John Burr Williams wrote in his 1938 classic, The Theory of Investment Value, that “investment analysis measures the relative rather than the absolute value of any stock, and leaves to the economist the broad question of whether stocks are selling too high or too low.” More than seven decades later, and relative valuation continues to be the most popular technique employed by investment professionals.
One of the more dubious methods used to assess the relative attractiveness of the stock market is to compare the major market average’s dividend or earnings yield with the current level of long-term interest rates. The so called "Fed model" received almost universal approval as the Holy Grail of valuation following Alan Greenspan’s Humphrey-Hawkins testimony to Congress on July 22, 1997.
The report that accompanied the former Fed Chairman’s testimony revealed a strong positive correlation between the ten-year Treasury yield and the S&P 500’s earnings yield; the commentary noted that changes in the price/earnings multiple – the inverse of the earnings yield – “have often been inversely related to changes in long-term Treasury yields.”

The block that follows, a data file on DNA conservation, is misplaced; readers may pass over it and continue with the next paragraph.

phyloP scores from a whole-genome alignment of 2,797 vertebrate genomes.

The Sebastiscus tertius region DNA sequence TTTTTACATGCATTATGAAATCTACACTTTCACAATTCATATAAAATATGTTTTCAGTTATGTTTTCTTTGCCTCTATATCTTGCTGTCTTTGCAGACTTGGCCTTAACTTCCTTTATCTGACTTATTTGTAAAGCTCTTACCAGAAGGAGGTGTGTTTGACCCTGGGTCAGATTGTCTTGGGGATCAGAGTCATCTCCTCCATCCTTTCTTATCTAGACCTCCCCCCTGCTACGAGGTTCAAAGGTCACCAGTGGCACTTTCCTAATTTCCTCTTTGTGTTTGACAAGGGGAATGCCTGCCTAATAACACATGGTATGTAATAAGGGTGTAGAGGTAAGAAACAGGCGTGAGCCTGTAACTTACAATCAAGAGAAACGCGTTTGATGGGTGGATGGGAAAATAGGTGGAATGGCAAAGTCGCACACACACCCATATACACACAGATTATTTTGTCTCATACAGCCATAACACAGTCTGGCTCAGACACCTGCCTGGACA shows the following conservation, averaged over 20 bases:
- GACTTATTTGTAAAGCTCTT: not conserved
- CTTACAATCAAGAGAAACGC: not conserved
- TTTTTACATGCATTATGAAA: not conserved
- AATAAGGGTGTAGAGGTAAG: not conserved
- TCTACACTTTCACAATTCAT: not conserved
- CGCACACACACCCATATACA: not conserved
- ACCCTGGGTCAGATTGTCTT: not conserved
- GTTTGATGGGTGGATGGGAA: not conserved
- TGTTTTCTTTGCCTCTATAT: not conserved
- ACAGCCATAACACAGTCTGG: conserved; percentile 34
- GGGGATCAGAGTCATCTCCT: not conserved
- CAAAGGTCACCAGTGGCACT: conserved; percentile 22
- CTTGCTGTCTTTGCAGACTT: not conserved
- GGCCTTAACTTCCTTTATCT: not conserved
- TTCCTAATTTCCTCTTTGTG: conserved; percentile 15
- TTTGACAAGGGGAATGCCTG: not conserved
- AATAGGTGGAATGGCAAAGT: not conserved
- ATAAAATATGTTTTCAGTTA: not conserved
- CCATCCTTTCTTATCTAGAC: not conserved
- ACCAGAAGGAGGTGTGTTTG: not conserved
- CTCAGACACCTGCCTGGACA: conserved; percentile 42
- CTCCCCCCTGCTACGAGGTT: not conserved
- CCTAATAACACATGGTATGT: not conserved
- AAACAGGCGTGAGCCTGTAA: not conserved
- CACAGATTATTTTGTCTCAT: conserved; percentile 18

The Federal Reserve’s presumed approval of the valuation tool emboldened the bullish strategists on Wall Street. The dividend yield had traditionally been used as the key variable employed for comparison with long-term interest rates, but by the mid-90s, this version of the model made stocks look anything but cheap. The solution was to replace the dividend yield with the earnings yield and to include forward-looking estimates instead of historic profit numbers. The use of opinion over fact however, enabled Wall Street’s sales machine to adjust their inputs at will, and ensure that the stock market never looked overpriced. Alan Greenspan's supposed validation of the model only served to increase its appeal and misuse.
The use of overly optimistic numbers may be damning enough, but the harshest criticism of the "Fed model" is that it is theoretically invalid and more to the point, simply does not work in practice. Indeed, the price that investors are willing to pay for a dollar of earnings is in secular decline, even though the yield on ten-year Treasuries has dropped to just 2 ½ per cent.